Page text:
Companies in the security and monitoring market capture and analyze data from cameras, alarm panels and other security devices to help keep their customers safe. That means using a security management platform to manage data about alerts, events, and service calls.
Segware provides that platform for hundreds of monitoring companies across the World. The platform soaks up the huge amount of event data the monitoring systems produce. Considering the high volume of event data, this system needs to do this at scale and at a low cost.
That’s not easy. Segware is growing, so its data needs are growing too. Its customers have different data storage requirements, as data regulations differ from country to country. And Segware is also in the process of migrating customers who use its legacy desktop product into the cloud.
Enter MongoDB and Atlas Data Lake.
Lots of data, hot and cold
Founded in 2001, Segware is based in Florianópolis, Brazil, with branches in Campinas and Miami, Florida. By late 2012, it had locked in a large proportion of the local market, so it started to look farther afield. Today, it has around 1,200 central monitoring station customers guarding some two million end-users in over 15 countries, including Brazil, Mexico, Argentina, and the US. Supermarkets, pharmacies, and other businesses—as well as individual homeowners—pour all sorts of data into Segware’s service.
“Since we had a large amount of events coming to our platform, treating those events in a relational database was going to be tough for us,” said Renato Martins, Segware’s development manager. Early on, the company began developing a multi-tenant platform with plans to build that on a NoSQL database. “We did some research and we came up with MongoDB as the best solution for us.”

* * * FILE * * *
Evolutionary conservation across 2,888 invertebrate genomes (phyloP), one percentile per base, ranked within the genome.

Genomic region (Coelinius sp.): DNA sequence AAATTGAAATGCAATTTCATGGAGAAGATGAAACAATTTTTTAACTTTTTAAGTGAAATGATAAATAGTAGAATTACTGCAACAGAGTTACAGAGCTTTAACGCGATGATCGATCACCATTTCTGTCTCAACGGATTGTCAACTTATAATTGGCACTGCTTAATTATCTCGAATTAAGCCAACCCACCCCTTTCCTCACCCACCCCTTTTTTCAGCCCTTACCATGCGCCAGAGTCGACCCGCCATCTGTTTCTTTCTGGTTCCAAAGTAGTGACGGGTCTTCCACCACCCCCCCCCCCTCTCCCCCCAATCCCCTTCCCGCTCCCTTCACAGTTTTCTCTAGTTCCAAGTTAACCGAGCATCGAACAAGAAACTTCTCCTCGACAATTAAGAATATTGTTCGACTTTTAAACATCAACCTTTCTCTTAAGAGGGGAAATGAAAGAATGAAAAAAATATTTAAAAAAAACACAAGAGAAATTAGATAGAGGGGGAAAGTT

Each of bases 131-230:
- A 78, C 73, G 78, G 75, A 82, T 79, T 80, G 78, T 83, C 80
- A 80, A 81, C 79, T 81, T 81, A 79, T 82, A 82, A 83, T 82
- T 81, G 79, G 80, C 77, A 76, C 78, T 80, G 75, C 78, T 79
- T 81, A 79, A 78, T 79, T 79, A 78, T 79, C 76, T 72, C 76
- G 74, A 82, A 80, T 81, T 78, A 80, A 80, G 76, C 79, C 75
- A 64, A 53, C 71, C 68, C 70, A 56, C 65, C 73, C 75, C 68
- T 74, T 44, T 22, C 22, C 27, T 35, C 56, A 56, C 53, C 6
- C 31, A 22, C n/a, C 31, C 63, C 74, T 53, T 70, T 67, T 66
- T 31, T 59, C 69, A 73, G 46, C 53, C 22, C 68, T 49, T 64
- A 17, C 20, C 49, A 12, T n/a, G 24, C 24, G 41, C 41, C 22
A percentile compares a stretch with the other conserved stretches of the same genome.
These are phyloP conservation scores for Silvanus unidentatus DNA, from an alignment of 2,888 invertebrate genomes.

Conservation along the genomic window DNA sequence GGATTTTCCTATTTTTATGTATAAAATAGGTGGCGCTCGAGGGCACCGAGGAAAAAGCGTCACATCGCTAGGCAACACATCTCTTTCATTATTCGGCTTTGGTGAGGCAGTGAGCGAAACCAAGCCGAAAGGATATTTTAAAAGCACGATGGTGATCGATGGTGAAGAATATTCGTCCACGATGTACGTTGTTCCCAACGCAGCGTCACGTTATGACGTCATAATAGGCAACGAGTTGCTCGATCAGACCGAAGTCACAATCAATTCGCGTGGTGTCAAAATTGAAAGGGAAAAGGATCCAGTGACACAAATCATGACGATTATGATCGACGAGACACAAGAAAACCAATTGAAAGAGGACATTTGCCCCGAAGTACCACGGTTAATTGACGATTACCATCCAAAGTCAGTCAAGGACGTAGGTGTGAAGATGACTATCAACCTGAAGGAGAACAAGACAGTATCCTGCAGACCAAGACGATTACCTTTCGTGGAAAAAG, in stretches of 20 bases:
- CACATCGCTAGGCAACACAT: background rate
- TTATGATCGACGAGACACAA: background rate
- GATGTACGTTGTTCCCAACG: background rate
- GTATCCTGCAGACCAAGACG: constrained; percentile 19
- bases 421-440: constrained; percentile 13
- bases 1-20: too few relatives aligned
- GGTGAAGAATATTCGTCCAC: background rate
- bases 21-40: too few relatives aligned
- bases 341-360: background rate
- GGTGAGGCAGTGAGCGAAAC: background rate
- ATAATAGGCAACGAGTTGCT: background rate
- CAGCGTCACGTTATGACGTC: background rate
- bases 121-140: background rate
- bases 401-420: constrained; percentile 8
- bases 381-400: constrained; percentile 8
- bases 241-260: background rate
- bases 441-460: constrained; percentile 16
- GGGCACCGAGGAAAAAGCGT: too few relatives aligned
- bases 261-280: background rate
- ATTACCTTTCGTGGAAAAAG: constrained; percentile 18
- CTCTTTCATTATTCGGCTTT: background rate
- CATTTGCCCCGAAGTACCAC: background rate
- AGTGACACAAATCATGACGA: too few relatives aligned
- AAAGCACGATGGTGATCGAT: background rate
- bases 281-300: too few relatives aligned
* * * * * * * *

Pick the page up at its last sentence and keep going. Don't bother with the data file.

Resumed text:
Segware self-hosted MongoDB before deciding to migrate to MongoDB Atlas two years ago and data demands have kept growing since then. Today, it has around one terabyte of data in some four billion documents. Storage costs were becoming a challenge, but there was a solution, as not all of that data needed to be instantly or frequently accessible.
We needed to solve a problem since we had so many events and huge growth of data in our databaseRenato Martins, Development Manager, Segware
Martins said, “Our platform needs to be cost-effective—we cannot charge too much from our clients. So, we determined that we needed a data lake so we could access hot information and some cold information when needed.”
Segware began looking for a way to manage older, less frequently accessed data more cost-effectively, while also enabling such data to be easily queried when the need arises. That could happen, for example, if a pharmacy business in Brazil—where monitoring data must, in most of the cases, be stored for at least five years—needed to access sensor data to prove that a former employee suing the company wasn’t at work on the days they claimed.
Initially, Segware considered building its own data lake on Amazon S3 until it learned about MongoDB’s newest offering: Atlas Data Lake. Segware decided to dive in.
No need to rewrite queries